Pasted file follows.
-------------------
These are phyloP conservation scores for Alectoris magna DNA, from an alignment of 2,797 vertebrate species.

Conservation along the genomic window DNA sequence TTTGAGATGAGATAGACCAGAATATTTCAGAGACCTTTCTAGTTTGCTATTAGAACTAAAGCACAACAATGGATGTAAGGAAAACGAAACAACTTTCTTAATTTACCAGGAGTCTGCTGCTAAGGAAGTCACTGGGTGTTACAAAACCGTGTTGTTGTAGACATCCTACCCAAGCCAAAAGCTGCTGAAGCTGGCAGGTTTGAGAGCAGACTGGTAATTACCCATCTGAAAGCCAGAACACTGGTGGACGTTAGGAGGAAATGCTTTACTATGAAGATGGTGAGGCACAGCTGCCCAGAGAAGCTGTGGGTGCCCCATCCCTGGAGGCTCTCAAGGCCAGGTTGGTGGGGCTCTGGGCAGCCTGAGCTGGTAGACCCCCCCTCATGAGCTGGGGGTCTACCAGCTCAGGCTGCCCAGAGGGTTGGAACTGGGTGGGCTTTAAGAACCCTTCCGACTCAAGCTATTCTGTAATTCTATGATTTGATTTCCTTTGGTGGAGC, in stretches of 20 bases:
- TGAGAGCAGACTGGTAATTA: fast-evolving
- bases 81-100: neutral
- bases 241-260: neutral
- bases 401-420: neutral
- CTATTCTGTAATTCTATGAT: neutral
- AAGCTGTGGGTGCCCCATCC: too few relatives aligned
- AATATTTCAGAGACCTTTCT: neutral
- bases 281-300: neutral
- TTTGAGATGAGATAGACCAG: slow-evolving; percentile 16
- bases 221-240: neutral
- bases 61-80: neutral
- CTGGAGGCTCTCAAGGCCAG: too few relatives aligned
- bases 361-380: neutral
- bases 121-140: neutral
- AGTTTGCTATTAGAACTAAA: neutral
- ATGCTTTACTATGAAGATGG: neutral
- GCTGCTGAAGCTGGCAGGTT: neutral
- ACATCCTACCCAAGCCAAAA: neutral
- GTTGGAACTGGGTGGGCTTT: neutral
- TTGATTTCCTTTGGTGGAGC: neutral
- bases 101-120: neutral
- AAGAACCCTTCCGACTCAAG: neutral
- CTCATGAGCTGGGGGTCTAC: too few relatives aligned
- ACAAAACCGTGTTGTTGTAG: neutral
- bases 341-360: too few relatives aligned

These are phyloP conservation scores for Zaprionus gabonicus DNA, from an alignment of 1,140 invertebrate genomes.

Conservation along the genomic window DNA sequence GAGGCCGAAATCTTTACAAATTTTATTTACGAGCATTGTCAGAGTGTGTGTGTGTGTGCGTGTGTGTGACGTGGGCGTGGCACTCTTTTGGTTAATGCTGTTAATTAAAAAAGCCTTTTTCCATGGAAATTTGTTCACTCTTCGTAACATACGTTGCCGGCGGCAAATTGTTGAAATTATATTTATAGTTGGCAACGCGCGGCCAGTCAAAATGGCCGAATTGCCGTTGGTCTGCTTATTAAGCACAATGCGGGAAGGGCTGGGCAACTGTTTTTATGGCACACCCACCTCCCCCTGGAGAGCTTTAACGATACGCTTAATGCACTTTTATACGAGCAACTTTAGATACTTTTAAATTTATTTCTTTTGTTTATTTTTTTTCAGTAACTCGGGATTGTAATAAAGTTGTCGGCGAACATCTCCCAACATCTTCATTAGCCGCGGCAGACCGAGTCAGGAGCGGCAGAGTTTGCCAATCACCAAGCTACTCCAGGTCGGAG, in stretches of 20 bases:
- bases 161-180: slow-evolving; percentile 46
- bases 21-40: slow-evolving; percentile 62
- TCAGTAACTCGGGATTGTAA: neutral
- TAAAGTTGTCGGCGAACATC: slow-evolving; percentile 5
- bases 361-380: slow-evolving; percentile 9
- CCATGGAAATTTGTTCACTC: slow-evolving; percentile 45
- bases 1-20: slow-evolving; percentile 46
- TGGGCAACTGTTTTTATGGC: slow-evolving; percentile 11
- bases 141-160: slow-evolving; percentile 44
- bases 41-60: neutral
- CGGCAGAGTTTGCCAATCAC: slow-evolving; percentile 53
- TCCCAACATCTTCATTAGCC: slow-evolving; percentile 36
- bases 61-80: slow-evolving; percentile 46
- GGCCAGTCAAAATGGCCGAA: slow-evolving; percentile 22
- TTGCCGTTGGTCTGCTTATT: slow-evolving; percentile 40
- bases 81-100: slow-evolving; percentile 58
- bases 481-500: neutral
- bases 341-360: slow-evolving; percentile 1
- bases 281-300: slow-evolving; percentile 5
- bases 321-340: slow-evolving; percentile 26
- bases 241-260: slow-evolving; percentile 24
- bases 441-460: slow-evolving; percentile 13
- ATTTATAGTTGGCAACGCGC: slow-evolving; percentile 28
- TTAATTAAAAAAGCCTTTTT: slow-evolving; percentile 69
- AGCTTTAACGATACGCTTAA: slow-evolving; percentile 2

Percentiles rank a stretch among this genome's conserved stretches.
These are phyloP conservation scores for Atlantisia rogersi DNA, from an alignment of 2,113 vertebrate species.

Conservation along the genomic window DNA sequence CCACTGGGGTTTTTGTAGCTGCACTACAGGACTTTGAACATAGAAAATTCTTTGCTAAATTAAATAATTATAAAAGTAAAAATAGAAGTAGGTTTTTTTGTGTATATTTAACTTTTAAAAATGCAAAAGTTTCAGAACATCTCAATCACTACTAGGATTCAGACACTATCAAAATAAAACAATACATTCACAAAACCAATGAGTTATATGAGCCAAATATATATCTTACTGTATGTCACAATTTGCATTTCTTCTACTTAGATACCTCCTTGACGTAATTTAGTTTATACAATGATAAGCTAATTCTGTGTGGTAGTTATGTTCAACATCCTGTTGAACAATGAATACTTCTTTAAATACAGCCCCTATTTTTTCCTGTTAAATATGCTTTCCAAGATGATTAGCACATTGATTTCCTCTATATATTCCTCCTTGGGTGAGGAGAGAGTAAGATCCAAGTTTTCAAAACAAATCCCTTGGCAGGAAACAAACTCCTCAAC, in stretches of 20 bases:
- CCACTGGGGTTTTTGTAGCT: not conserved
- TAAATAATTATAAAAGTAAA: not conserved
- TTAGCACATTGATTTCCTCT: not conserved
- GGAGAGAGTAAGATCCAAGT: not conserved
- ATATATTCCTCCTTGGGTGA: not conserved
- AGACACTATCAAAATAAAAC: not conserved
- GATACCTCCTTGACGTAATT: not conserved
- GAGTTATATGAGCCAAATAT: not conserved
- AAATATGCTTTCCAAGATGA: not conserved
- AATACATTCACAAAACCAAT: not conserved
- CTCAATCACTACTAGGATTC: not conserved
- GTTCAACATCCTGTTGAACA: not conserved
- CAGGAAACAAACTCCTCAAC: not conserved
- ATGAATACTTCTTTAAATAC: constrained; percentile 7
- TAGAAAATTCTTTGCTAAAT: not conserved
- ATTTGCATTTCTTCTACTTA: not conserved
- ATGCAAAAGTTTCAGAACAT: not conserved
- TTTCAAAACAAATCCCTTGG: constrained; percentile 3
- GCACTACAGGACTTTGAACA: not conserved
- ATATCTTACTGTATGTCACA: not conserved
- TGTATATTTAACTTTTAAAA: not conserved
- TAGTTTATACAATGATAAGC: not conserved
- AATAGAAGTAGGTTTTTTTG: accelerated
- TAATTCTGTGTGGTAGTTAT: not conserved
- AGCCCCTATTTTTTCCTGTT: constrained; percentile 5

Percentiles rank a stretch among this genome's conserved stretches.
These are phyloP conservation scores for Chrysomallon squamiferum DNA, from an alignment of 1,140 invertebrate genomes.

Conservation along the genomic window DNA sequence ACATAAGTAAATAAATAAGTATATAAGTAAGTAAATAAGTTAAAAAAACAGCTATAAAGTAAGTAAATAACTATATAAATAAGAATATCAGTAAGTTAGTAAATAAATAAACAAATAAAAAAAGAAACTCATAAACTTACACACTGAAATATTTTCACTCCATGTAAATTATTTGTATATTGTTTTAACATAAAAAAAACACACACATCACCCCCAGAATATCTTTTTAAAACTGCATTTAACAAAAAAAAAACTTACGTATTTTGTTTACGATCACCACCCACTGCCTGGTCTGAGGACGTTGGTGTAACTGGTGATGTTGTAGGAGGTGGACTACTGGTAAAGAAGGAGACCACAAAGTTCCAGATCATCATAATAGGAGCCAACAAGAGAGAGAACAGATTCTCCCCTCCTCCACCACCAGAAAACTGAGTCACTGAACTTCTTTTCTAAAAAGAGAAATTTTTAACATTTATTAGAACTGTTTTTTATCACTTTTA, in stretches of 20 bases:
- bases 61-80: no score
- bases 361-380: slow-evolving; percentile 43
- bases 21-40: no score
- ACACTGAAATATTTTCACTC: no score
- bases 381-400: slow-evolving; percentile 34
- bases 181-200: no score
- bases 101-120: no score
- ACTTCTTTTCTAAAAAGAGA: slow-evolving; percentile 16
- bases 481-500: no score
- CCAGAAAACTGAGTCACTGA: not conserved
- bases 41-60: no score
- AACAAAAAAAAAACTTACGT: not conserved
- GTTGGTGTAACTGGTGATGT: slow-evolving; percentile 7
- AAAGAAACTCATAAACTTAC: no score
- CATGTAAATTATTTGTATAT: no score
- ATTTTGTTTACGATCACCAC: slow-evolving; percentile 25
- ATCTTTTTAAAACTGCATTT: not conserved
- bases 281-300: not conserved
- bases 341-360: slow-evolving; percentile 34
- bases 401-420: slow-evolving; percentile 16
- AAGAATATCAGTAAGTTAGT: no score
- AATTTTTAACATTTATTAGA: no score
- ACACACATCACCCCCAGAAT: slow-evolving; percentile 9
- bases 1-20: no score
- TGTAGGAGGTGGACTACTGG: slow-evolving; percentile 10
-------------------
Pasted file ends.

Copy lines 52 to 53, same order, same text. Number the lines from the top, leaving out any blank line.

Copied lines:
- ATTTATAGTTGGCAACGCGC: slow-evolving; percentile 28
- TTAATTAAAAAAGCCTTTTT: slow-evolving; percentile 69